ARC Book Review: Ask Again, Yes by Mary Beth Keane

Thank you to Scribner and NetGalley for allowing me to read a digital copy of this in exchange for an honest review. 

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Ask Again, Yes by Mary Beth Keane

390 pages

Published 5/28/19 by Scribner

ISBN: 9781982106980 (Hardcover)

Genre: Contemporary

Rating: ★★★★☆

Amazon | B&N | Goodreads

Goodreads Synopsis:

How much can a family forgive?

A profoundly moving novel about two neighboring families in a suburban town, the bond between their children, a tragedy that reverberates over four decades, the daily intimacies of marriage, and the power of forgiveness.

Francis Gleeson and Brian Stanhope, two rookie cops in the NYPD, live next door to each other outside the city. What happens behind closed doors in both houses—the loneliness of Francis’s wife, Lena, and the instability of Brian’s wife, Anne—sets the stage for the explosive events to come.

Ask Again, Yes is a deeply affecting exploration of the lifelong friendship and love that blossoms between Francis and Lena’s daughter, Kate, and Brian and Anne’s son, Peter. Luminous, heartbreaking, and redemptive, Ask Again, Yes reveals the way childhood memories change when viewed from the distance of adulthood—villains lose their menace and those who appeared innocent seem less so. Kate and Peter’s love story, while tested by echoes from the past, is marked by tenderness, generosity, and grace.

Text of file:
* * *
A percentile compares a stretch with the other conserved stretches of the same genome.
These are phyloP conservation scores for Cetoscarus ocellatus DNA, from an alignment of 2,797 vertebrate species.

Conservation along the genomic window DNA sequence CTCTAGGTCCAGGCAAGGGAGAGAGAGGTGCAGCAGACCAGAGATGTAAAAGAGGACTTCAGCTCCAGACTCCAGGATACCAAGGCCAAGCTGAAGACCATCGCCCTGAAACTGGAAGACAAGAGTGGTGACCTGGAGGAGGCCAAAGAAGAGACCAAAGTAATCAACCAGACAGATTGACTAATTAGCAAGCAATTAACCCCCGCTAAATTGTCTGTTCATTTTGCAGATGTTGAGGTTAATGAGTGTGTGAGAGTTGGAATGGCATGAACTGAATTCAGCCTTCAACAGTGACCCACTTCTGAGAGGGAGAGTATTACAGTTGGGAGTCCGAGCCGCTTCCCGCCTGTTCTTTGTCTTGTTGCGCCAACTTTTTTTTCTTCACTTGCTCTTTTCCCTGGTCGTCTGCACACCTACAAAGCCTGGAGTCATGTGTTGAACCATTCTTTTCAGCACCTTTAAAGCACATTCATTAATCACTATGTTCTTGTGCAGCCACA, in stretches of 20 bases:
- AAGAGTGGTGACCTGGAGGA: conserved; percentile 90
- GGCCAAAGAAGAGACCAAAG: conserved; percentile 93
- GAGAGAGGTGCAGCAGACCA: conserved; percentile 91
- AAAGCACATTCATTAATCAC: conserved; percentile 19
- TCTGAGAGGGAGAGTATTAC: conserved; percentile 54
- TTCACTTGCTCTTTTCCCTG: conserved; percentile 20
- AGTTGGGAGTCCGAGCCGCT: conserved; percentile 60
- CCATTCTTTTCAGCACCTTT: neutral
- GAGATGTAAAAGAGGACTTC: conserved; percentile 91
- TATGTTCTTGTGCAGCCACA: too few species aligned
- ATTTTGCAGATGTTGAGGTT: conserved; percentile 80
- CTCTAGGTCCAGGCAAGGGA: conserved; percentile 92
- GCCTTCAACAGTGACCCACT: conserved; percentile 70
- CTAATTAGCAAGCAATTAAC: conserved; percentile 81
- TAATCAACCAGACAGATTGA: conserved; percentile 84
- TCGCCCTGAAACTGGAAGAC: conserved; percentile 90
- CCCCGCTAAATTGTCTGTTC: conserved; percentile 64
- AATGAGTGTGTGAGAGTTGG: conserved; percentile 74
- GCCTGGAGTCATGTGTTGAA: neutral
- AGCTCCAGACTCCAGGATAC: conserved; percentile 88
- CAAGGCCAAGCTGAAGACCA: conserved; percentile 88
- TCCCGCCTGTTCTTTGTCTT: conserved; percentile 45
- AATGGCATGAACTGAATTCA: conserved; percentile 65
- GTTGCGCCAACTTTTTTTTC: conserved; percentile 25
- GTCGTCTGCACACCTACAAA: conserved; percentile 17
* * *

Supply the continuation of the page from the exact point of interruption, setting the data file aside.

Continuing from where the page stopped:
Review: 

Trigger warnings: Cheating, attempted murder (Shooting), alcoholism, miscarriage, mention of multiple mental disorders—paranoid personality disorder, schizophrenia, schizoid personality disorder, borderline personality disorder, bipolar disorder—and possibly more triggers that I didn’t catch.

“They’d both learned that a memory is a fact that’s been dyed and trimmed and rinsed so many times that it comes out looking almost unrecognizable to anyone else who was in that room, anyone else who was standing on the grass beneath that telephone pole.”

Story | I went into this book expecting to compare it to Little Fires Everywhere by Celeste Ng. The two books are apples and oranges. This one was more of a “love story” between two characters, and that was not the case with Ng’s novel.

I picked this one up earlier in the year—around when it first came out—and put it down for some reason. I’m happy I picked it back up because the story was actually pretty interesting. It deals a lot with mental health. All the characters have inner turmoil that they need to deal with, plus everything else that is going on around them. If you’re not big on character-based books, then this one may not be for you.

Characters | Some characters fell a little flat, and where this is a character driven-story, it makes an impact. It definitely affected my rating of the novel. There wasn’t a single character that made me want to remember them for years to come. With that being said, I did feel sympathy for all of them.